Kenyans cautioned over Diabetic Retinopathy

Diabetes day 

NAIROBI, Kenya, 14 November 2016 – Diabetic retinopathy has emerged as  one of the most common and earliest complications of diabetes. According to the Ministry of Health a third of the people living with diabetes have developed this condition.

Speaking during the World Diabetes Day 2016 event on Monday, Deputy Head of the Non Communicable Diseases Control Unit, Dr. Gladwell Gatheca revealed that diabetic retinopathy occurs when the blood vessels of the eye get damaged as a result of uncontrolled blood sugar levels.

This results in reduced blood circulation to the eyes and growth of abnormal blood vessels in an effort  to improve blood circulation. These  blood vessels easily bleed into the eyes obscuring vision and subsequently leading to blindness if not identified early.

Dr. Gatheca explained that condition is irreversible and it is important for persons living with diabetes to get their eyes screened at least once a year. If caught early, the progression of visual loss may be stopped through LASER therapy, injections into the eyes and advanced surgery to remove blood clots in the eyes.

“It is an early complication of diabetes that makes the blood vessels to bleed out. This condition compromises circulation to the eyes but it can be prevented if it is noticed early. The tests can be conducted in any health facility and can referred in case there is need for advanced tests,” she observed.

She added that  patients with diabetes could also develop Cataract or Glaucomaearly,  especially if their sugar control remains poor. Dr. Gatheca urged such patients  to ensure that they control their blood sugar levels through good diets, physical exercises and medicines as prescribed by the doctor.

“It is also important to control hypertension and other diseases that may exist together with diabetes and be on the  look out for signs of this disease. These include: a feeling of increased thirst, increased urge to eat, general fatigue, frequent urination, weight loss in some cases and  blurred vision in the later stages,” she highlighted.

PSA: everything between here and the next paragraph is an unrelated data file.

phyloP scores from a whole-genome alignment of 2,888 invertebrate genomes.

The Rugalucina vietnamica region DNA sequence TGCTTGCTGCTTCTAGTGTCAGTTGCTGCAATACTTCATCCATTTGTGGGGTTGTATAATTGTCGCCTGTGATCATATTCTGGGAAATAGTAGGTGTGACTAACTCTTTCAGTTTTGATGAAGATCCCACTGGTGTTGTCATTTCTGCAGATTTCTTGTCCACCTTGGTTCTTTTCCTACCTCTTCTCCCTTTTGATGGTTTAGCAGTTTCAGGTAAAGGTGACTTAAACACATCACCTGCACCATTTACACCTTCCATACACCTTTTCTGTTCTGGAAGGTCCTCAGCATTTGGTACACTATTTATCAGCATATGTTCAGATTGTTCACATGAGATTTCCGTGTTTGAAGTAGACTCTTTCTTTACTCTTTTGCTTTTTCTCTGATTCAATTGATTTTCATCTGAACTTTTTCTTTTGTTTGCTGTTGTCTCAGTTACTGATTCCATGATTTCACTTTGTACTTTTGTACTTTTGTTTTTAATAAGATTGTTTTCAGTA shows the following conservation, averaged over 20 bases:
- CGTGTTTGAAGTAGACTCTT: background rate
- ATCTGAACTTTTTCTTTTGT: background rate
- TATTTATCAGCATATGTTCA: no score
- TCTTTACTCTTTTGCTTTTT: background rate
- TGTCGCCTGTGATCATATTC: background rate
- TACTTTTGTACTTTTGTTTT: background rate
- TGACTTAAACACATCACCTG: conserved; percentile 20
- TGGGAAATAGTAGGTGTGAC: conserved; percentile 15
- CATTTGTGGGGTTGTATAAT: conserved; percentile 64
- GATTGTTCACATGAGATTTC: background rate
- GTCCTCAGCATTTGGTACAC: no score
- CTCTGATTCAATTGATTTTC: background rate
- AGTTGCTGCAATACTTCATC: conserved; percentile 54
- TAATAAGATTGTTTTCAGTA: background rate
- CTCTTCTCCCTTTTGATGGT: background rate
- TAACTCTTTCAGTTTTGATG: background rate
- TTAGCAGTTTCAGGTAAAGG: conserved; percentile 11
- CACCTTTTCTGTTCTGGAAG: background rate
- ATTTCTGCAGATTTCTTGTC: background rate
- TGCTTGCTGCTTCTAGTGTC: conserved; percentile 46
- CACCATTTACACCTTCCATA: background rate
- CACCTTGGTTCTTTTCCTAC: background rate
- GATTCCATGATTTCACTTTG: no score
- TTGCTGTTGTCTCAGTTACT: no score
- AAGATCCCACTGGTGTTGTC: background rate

Although an estimated 800,000 to one million Kenyans are reported to have diabetes, Dr. Gatheca pointed out that the figure could be higher. She explained that the STEPS Survey that was recently conducted by the Ministry of Health indicated that only 12 percent of Kenyans have ever been screened for diabetes.

Type 2 diabetes, which commonly occurs in adults, constitutes over 90 percent of the total diabetes burden. It can be prevented by lifestyle changes such as consumption of healthy diet and increased physical activity, avoidance of the use of tobacco and avoidance of the harmful use of alcohol.

“As we mark the World Diabetes Day we call upon the public to go for annual eye examinations from their health care providers. In addition, we call upon the public to adopt good health habits that will reduce the risks of developing diabetes and its complications,”  Dr. Gatheca warned.

The Ministry of Health with support from its partners has at the same time set up centers of excellence for comprehensive diabetic management in Machakos, Kakamega and Mombasa Counties. An additional center has also been set up in Nakuru Counties and will be inaugurated on Thursday in line with World Diabetes Day. These centers have already been equipped with technology that will enable screening and treatment for diabetic retinopathy.

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